2016 has been named “International Year of the Pulses” by the General Assembly of the United Nations (UN). The goal of the initiative is to educate consumers about the nutritional and other benefits of eating pulse crops, as well as to marshal the capabilities of agricultural research organizations around the world in developing new, improved varieties that will help further global food security and sustainable agriculture.
Pulses refer to the dry edible seed of certain leguminous plants—most notably dry beans (like kidney, pinto and navy beans), dry peas, lentils and chickpeas.
Over the past 5 years, the Agricultural Research Service has appointed a special team of agency researchers to leverage its expertise and resources in support of the Feed the Future Grain Legume Project, a food security initiative of the U.S. Agency for International Development.
It’s a charge that often has them travelling to communities in parts of Sub-Saharan Africa, Central America and the Caribbean, where the challenges of growing pulse crops such as dry beans can be particularly daunting for rural and small-holdings farmers—especially against the likes of bean rust, angular leaf spot and other costly plant diseases.
Besides their robust flavor, diverse color and general heartiness, the UN’s Food and Agriculture Organization notes that “pulses are a vital source of plant-based proteins and amino acids for people around the globe and should be eaten as part of a healthy diet to address obesity, as well as to prevent and help manage chronic diseases such as diabetes, coronary conditions, and cancer; they are also an important source of plant-based protein for animals.”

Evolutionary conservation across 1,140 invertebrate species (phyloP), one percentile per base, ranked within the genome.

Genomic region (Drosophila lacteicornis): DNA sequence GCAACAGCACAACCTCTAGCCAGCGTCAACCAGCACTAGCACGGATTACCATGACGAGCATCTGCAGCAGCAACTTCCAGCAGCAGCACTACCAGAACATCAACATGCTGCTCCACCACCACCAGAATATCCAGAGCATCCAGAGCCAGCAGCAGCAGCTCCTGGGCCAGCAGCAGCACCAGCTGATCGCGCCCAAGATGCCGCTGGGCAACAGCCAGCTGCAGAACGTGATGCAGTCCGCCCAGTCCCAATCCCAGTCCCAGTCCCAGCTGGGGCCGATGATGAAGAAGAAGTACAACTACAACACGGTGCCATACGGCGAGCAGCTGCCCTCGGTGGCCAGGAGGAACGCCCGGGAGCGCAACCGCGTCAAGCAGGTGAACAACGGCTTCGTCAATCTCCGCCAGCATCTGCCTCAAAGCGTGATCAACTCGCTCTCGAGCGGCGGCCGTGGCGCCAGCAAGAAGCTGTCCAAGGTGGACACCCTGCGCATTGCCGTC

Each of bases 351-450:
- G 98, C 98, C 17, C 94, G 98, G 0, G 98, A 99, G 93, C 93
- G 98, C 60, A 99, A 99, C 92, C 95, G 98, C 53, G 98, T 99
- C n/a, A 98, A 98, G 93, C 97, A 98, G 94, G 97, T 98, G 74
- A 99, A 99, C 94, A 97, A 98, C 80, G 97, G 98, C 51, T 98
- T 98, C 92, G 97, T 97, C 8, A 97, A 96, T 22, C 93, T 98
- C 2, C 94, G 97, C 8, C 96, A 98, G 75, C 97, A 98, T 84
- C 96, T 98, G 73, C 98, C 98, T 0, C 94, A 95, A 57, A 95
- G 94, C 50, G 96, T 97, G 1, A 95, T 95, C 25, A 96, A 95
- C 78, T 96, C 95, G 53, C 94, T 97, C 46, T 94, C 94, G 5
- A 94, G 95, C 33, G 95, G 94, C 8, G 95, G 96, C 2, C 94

ARS’s Feed the Future team—comprising Phil Miklas, Karen Cichy, Talo-Corrales, Tim Porch and Mike Grusak—has already made important inroads to helping ensure broader access to the very best that pulses have to offer—especially in regions where the crops are staple food sources.
Below is a mere snapshot of contributions to date:
- Andean Diversity Panel (ADP) —a collection of nearly 500 accessions of large-seeded dry beans of Andean descent obtained from more than a dozen countries and catalogued for important traits, like high mineral content, adaptability to nutrient-poor soils and resistance to diseases and pests.
- Discovery that certain genomic regions are responsible for “fast-cooking,” a valuable trait that can reduce the cooking time of beans—thus reducing the amount of fuel needed to prepare meals in resource-poor households.
- Breeding and pathology training to East African, Haitian and Central American scientists, particularly in developing locally adapted varieties that can withstand common bacterial blight, angular leaf spot and other bean diseases of concern.
2016 promises to be no less busy for ARS’s “bean team” and their Feed the Future partners—with benefits to consumers abroad and at home. For updates, visit their blog page at http://arsftfbean.uprm.edu/bean/. You can also read more about their efforts in the February 2016 edition of AgResearch online.